Nations of the World...How They Evolved ! (Nations of the World...How They Evolved! Book 1)
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The document encourages the creation of programmes and allocation of resources to support domestic campaigns aimed at informing the public about the need for equality between women and men [ 3 ]. While the subject of women and communication media was discussed more thoroughly in Nairobi, it was at the Beijing Conference where the topic was truly addressed in-depth, giving it unprecedented importance.
This appendix, in addition to describing the situation in this sector and while admitting that significant changes have occurred, stresses that there is still a lot to be done. The document emphasises two strategic objectives. The first of these refers to the access of women to decision-making in the media and new communication technologies.
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The second refers to promoting a balanced and non-stereotyped image of women in the media. Under each of the objectives, certain actions are established, to be taken by governments, national and international media systems, the communication media, non-governmental organisations and the private sector to promote an active role by women. Some of the objectives proposed at this conference were encouraging the media to refrain from presenting women as inferior beings, sexual objects and commodities, removing sexist stereotypes from the media, taking measures against pornography and images of violence against women and girls and portraying an image of women as actors and beneficiaries of development.
These measures established to improve the image of women have not led to significant changes in marketing, and social stereotypes that do not benefit equality are still found in this area. While this subject has been of great interest to scholars and professionals who study the topic, with the first papers discussing gender differences in marketing [ 4 ] and the differing gender roles in advertising [ 5 ] published back in , the fact is that this research has not had a noticeable impact in this field up to now.
In the advertising industry, sexist biases continue to be broadcasted, portraying a demeaning image of women, using them as a constant lure to sell and seduce male consumers. In turn, the projection of negative, degrading images of women in the communication media does not help foster or promote equality [ 6 ].
To the contrary, we might assert that this media stance is fostering and projecting a patriarchal, sexist society instead of paving the way for an egalitarian society. Ever since it was created in , the objective of the United Nations has been to guarantee equality amongst all human beings and, more specifically, between men and women. Thus, in the Universal Declaration of Human Rights , the organisation reiterated its commitment to promoting equality amongst people without distinction of their gender.
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These proclamations sparked intergovernmental actions taken in defence of women. The Commission on the Status of Women created in was the first body in the United Nations system devoted to defending the status of women. The purpose of this Commission is to draw up recommendations and reports aimed at guaranteeing the rights of women under equal conditions with men in the political, economic, social, and educational spheres. Over the next two decades, contacts between international non-governmental organisations for women and the League of Nations increased, placing pressure on the government delegations present at several summits on essential issues for women such as health, education, peace-keeping and disarmament, although an adequate legal and institutional framework was lacking [ 7 ].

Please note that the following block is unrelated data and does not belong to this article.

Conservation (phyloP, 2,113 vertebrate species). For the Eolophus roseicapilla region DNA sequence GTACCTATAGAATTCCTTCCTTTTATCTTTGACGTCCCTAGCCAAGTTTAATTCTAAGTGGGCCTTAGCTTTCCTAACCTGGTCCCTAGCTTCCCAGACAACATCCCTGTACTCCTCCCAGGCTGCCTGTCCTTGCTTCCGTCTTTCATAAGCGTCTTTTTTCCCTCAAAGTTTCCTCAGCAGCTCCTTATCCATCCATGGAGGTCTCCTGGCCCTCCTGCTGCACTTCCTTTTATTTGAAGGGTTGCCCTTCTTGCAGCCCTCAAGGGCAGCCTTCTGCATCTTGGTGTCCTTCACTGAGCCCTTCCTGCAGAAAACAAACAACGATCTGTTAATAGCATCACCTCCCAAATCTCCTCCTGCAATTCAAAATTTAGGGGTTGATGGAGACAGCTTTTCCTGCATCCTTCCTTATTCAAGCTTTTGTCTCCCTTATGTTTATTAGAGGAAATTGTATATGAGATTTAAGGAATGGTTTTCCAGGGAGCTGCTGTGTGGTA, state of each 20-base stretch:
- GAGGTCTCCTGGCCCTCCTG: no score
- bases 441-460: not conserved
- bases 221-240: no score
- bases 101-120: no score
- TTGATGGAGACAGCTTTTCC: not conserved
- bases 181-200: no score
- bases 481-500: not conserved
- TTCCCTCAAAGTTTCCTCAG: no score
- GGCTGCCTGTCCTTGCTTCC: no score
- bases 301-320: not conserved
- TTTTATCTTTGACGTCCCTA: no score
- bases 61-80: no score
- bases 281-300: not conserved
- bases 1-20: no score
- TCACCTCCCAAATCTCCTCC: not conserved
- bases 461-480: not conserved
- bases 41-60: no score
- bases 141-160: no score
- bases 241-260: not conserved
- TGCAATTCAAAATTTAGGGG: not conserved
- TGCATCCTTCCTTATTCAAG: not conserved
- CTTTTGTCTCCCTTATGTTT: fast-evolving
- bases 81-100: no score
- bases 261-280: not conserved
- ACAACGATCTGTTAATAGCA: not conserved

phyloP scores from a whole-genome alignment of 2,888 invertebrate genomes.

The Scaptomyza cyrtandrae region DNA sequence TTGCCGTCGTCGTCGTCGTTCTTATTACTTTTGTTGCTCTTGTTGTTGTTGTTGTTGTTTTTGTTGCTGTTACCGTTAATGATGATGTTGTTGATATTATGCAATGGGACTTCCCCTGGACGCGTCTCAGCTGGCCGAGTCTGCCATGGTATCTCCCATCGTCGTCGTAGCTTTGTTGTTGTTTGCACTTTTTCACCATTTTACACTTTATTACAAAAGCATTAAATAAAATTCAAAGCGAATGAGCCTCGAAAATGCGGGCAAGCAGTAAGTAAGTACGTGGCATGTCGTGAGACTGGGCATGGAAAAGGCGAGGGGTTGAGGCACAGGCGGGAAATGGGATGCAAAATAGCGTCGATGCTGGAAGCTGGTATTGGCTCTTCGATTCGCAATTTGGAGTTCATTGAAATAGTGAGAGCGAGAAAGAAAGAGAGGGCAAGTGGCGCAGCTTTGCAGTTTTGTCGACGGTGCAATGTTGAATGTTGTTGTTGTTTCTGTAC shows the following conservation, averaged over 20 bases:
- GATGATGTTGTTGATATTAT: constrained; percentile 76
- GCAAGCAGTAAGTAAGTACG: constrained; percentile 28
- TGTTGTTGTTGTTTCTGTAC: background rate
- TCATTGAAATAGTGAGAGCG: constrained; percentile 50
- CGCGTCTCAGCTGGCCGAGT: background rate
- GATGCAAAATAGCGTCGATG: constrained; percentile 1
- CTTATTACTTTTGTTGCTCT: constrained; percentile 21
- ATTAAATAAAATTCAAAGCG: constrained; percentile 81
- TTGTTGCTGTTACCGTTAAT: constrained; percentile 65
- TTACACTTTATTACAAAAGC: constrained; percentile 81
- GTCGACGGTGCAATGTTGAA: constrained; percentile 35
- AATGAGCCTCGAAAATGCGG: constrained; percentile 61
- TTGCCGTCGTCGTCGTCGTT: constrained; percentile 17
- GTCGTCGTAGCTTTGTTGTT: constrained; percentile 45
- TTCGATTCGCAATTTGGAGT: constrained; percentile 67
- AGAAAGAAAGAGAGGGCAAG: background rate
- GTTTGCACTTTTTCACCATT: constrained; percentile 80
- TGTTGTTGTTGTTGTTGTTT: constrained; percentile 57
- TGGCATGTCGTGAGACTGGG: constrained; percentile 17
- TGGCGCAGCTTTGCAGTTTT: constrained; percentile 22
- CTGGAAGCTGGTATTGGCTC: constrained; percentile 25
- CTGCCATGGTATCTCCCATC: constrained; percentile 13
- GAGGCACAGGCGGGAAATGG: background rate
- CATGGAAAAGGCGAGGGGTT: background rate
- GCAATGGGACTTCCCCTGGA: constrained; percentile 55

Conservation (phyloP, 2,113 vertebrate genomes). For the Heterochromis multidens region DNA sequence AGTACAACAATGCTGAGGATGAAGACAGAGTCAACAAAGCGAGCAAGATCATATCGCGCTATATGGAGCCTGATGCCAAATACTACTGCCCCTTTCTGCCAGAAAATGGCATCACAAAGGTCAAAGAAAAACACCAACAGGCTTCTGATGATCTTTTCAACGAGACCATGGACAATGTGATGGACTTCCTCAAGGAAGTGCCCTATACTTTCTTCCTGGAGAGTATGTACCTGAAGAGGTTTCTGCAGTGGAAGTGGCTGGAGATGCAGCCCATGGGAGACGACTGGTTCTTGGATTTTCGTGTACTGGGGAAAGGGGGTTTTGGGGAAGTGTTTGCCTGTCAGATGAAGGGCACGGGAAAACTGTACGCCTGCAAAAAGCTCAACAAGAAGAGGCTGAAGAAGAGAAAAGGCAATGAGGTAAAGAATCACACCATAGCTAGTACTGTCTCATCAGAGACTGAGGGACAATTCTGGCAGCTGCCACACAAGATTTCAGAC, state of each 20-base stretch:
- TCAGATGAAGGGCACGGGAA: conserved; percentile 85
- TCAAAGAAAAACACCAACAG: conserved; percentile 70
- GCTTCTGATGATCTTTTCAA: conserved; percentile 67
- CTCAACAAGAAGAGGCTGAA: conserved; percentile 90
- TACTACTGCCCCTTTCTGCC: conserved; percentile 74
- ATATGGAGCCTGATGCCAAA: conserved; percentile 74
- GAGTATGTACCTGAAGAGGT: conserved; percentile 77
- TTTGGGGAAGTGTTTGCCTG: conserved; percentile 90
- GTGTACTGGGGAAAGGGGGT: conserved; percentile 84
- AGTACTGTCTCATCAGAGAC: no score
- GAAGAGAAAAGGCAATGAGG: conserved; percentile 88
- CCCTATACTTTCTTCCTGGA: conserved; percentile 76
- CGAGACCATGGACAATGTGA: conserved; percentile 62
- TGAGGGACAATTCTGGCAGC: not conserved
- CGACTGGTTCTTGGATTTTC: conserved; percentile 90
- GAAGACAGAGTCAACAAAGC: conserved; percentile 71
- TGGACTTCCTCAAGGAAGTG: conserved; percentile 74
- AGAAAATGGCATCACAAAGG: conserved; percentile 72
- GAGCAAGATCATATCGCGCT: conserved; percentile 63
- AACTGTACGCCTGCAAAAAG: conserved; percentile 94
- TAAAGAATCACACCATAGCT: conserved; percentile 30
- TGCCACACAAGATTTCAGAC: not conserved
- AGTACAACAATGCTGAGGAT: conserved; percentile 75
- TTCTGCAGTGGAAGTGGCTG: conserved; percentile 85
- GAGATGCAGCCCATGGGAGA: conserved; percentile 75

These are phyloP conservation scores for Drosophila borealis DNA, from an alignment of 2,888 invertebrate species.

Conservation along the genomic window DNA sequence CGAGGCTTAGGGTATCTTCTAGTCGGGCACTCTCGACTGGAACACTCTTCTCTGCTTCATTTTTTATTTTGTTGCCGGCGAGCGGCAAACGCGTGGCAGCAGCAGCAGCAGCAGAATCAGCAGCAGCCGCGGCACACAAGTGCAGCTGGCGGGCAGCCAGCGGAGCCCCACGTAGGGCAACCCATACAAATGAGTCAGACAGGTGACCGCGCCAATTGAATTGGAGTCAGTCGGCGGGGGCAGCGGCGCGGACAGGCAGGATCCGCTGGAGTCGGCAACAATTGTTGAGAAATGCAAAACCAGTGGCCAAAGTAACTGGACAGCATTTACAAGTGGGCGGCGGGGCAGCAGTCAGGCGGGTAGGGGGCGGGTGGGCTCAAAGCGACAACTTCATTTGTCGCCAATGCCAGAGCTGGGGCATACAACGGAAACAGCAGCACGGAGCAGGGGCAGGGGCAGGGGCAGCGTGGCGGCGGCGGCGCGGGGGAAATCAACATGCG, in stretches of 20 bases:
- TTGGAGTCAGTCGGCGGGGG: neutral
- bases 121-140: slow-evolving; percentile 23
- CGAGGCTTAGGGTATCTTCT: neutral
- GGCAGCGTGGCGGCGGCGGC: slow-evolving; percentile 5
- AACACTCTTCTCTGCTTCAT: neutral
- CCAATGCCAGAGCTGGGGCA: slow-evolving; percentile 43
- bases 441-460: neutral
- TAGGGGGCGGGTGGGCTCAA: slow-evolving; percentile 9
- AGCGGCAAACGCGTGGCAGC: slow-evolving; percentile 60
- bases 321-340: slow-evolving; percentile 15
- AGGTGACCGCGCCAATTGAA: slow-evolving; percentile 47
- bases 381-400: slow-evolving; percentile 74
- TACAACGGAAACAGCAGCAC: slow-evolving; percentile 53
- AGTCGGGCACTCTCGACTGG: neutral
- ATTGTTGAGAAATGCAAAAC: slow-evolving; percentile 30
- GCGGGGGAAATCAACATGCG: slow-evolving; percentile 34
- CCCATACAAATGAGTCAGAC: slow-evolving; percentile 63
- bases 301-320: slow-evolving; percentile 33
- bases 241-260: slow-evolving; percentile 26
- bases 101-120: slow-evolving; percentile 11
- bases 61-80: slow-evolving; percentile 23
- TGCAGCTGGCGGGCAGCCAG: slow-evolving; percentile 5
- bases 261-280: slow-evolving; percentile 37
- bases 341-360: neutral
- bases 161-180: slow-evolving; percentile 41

It can be asserted that the earliest participation by women in the non-governmental sphere in drawing up international resolutions, conventions and declarations was in the area of labour rights, through the International Labour Organisation ILO. The two objectives pursued by the ILO since its creation, in relation to female workers, were to protect their role as mothers and to promote equality between men and women in terms of employment. Both the contents of the conventions and the resolutions issued by the ILO have evolved from mere protection from a health and reproduction perspective, progressing towards the adoption of measures focusing on equal conditions and opportunities in employment [ 8 ].
During the course of , two International Human Rights Covenants applicable to both men and women were approved.
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These covenants bolstered the Universal Declaration by developing the rights contained therein, turning them into legal obligations for the governments of the countries that ratified or acceded to them. There is a greater emphasis on the principle of equality between men and women in these two International Covenants than there is in the Declaration of Human Rights.
While gender-based discrimination is mentioned in the Declaration of Human Rights as one of several types of distinctions, such as race or religion, in the International Covenants on Civil and Political Rights and on Economic, Social and Cultural Rights, an entire article is devoted to stressing that men and women are equally entitled to these rights.
Amongst the rights proclaimed in the first of these covenants, some highlights are the right to marriage above a minimum age, consent by husband and wife and equal rights and responsibilities by both spouses in relation to the marriage, within marriage and in the event of dissolution thereof. The right to vote and to hold public office established in the Convention on the Political Rights of Women was also reiterated.
The United Nations gradually recognised and expanded the rights of women in the civil, political, economic, educational and labour arenas. The status of women was seen essentially as a legal concern by the UN in its early years. The demands were mainly related to access to education, health services, food, work in decent health and wage conditions, etc. However, during this first period, the UN failed to consider the causes of the inequality that half the population continued to bear merely because they were women.
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At that time, their marginalisation in decision-making, lack of power and the established roles for men and women did not find their way into the agenda of the United Nations. In all fairness, we must mention that some early displays of a different perception of the feminine issue were also seen during this first period, in which women were no longer passive beneficiaries of development or vulnerable individuals with rights to be protected, to become actors in the economic and social development of the nations [ 10 ]. Starting in the late s, the international community began to make the substantial change that would be seen in its strategy on issues related to promotion of women, based on their integration in the development processes.